boingboing — 2013-09-11T11:32:16-04:00 — #1
nickyg — 2013-09-11T12:27:32-04:00 — #2
OK, this was funny to the point of LOL. Heheheh... Sting.
grumblebum — 2013-09-11T13:28:26-04:00 — #3
Impeccable music choice. Just perfect.
retepslluerb — 2013-09-11T14:54:04-04:00 — #4
What's with the coaching?
liquidself — 2013-09-11T15:10:50-04:00 — #5
TIL that I live on Counter Earth. (hint: I like Sting.)
markdow — 2013-09-11T15:31:09-04:00 — #6
In high profile college football (oblong) programs the players are highly paid professionals but NCAA rules require coaches to be strictly amateur student volunteers. They do get scholarships, but it means something different than an academic scholarship.
buddybradley — 2013-09-11T15:58:04-04:00 — #7
College sports is a really big business in the US, especially with the larger state schools. The coaches make big bucks but the players are students who are not allowed to be compensated for their athletic performance, as dictated by college sports' governing body, the NCAA. This is despite the fact that top-level players devote all their time to the sport and generally neglect their classes and studies.
I believe some big-name college football player recently brought this into the news again when he accepted money for autographs or something like that. I don't really follow news about sports so I could be wrong about that though.
ksacloverdale — 2013-09-11T21:44:21-04:00 — #8
Uhhh, "Counter-Earth"? I think you mean MONDAS, guys. Get with it.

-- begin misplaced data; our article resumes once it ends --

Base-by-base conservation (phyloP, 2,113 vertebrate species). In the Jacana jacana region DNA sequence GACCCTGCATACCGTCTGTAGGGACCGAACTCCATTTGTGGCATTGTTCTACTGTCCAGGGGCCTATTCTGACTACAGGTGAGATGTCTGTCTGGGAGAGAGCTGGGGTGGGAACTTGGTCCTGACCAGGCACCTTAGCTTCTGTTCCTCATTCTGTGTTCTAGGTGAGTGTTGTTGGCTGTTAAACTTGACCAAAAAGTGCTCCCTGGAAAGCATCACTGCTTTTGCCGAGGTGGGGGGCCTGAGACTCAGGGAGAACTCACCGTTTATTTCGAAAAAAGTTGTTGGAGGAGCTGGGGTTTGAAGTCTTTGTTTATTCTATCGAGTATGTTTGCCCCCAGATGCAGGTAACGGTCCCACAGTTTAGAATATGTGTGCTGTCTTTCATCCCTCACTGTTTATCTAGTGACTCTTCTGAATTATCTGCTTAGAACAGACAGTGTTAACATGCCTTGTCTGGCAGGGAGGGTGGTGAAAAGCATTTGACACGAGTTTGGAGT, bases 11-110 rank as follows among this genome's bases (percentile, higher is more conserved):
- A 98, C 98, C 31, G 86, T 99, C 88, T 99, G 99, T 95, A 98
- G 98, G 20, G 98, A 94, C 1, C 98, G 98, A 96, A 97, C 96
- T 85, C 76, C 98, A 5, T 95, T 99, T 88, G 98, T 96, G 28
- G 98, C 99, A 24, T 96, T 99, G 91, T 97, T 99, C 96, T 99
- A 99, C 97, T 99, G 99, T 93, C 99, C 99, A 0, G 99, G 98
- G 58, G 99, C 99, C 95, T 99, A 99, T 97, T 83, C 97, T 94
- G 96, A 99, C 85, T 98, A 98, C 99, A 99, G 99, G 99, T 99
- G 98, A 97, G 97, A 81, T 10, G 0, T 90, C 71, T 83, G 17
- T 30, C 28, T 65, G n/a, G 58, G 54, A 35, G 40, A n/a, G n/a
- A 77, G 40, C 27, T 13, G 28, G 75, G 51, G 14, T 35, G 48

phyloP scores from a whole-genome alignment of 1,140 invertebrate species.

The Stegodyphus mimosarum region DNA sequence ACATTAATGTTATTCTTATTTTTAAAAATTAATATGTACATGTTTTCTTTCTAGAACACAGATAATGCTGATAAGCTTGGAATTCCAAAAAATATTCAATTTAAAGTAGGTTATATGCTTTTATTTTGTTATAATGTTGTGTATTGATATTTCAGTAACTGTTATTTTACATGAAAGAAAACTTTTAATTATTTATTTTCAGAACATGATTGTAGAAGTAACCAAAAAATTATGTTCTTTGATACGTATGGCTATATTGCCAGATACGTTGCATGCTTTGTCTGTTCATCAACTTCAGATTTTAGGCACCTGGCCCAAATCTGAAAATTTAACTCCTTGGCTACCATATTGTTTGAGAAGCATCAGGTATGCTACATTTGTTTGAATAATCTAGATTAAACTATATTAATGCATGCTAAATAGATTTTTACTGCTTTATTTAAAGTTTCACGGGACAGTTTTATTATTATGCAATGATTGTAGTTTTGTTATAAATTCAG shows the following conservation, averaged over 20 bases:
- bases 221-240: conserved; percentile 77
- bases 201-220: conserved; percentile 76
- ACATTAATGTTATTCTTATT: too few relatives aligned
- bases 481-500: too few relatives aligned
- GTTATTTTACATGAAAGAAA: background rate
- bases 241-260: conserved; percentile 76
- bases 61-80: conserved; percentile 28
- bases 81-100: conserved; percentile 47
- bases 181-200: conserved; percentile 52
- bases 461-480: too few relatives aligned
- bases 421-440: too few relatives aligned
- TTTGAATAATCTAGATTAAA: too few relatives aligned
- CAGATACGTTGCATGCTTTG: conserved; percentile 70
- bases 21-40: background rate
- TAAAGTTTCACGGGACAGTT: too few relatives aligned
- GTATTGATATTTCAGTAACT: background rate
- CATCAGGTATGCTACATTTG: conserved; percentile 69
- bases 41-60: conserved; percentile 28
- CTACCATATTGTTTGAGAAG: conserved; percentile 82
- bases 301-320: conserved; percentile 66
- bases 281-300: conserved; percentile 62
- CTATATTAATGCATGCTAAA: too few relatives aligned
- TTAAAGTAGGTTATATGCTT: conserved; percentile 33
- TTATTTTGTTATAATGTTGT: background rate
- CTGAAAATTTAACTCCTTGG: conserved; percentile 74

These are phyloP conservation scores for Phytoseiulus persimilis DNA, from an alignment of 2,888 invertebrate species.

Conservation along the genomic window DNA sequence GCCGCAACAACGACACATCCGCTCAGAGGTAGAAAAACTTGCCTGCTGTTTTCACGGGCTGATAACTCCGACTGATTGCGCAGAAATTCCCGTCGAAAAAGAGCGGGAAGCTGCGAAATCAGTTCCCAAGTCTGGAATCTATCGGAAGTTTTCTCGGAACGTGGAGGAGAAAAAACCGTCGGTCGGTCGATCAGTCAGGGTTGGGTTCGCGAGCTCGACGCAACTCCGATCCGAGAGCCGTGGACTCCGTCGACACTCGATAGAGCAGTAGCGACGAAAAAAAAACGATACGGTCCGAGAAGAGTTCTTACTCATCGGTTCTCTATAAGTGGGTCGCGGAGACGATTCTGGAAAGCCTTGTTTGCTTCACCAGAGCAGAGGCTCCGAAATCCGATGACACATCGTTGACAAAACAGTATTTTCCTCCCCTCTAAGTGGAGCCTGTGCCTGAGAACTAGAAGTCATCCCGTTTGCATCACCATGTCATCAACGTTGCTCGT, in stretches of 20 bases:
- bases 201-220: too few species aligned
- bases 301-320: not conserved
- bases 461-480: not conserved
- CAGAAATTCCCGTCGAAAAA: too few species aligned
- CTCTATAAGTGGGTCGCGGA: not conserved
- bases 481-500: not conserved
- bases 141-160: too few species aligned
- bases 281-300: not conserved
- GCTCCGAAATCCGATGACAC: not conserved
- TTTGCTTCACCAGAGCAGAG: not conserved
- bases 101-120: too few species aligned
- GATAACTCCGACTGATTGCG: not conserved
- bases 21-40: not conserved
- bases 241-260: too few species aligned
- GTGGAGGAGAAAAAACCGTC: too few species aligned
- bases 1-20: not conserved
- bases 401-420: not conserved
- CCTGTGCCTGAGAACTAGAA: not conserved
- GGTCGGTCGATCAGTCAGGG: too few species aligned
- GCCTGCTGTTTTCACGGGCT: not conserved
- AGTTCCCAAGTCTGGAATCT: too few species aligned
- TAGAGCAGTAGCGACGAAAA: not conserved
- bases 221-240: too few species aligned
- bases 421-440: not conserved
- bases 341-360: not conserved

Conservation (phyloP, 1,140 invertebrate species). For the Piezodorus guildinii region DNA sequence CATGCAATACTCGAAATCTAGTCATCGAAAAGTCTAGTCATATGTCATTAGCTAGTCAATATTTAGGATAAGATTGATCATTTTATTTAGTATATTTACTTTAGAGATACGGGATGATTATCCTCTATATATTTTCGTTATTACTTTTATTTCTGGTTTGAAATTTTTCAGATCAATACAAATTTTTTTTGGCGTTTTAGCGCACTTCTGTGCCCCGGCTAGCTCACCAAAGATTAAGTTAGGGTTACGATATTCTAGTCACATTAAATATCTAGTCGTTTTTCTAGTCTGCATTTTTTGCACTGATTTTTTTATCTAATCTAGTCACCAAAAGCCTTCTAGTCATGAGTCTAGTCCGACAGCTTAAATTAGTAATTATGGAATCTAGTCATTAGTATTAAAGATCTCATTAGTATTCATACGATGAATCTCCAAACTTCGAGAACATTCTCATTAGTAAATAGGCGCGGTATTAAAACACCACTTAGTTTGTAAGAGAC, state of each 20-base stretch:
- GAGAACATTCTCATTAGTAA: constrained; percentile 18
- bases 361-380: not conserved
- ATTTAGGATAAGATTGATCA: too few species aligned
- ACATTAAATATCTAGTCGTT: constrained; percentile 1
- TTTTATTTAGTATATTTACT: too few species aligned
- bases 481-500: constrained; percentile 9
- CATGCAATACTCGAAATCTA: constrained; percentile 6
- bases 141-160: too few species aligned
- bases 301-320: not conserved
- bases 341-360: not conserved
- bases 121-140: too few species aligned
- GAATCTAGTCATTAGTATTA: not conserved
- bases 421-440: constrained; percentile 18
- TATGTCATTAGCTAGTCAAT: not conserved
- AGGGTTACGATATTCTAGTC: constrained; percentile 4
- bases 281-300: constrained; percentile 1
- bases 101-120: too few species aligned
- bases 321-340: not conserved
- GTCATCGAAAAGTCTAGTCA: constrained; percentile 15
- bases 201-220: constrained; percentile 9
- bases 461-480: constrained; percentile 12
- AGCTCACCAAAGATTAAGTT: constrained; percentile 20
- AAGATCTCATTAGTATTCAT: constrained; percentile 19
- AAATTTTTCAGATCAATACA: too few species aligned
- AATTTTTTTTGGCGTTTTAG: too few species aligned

foolishowl — 2013-09-11T23:32:43-04:00 — #9
It's often argued that the idea that college football players are really college students, rather than professional athletes, is a farce. I'm fairly certain this is true.
In my first year in college, I lived in the same dorm where most of the football players lived. They lived lives almost entirely separate from other students. They had many explicit privileges, and staff were ordered to give them special treatment. (I worked part-time as part of the dorm cafeteria staff.) None of us ever saw them in our classes on campus; given that they were taller and more massive than any other students, it would have been impossible to miss them. When they interacted with other college students, they were arrogant, boasted of their elite status and special privileges, and often used physical threats. In general, most of us were afraid of them.
By contrast, I had friends who were athletes, but not football players; they didn't have any special privileges, lived with the rest of us, took the same classes, and were in all respects normal college students who spent a lot of time training for a college sport.
retepslluerb — 2013-09-12T03:52:42-04:00 — #10
Oh, I see. It's a double reversal. young|old && player|coach.
Doh! Should have grokked that, but I'm officially on sick leave...
kimmo — 2013-09-12T04:15:39-04:00 — #11
Man, being subject to age 21 majority must blow chunks!
Three years is an eternity at that age.
ldobe — 2013-09-13T01:03:23-04:00 — #12
Eh, by the time I was 18 I had been a smoker for a few years, grown a luxuriant beard and passed for 27. Nobody bothered me when I wanted to buy things that I legally couldn't at that age. I suppose I'll look a hundred when I'm 40 though.
kimmo — 2013-09-13T08:29:35-04:00 — #13
A couple of years ago I got asked for ID by a young bouncer... reckon I could've been closer to my dad's age than his.
boingboing — 2013-09-16T11:32:17-04:00 — #14
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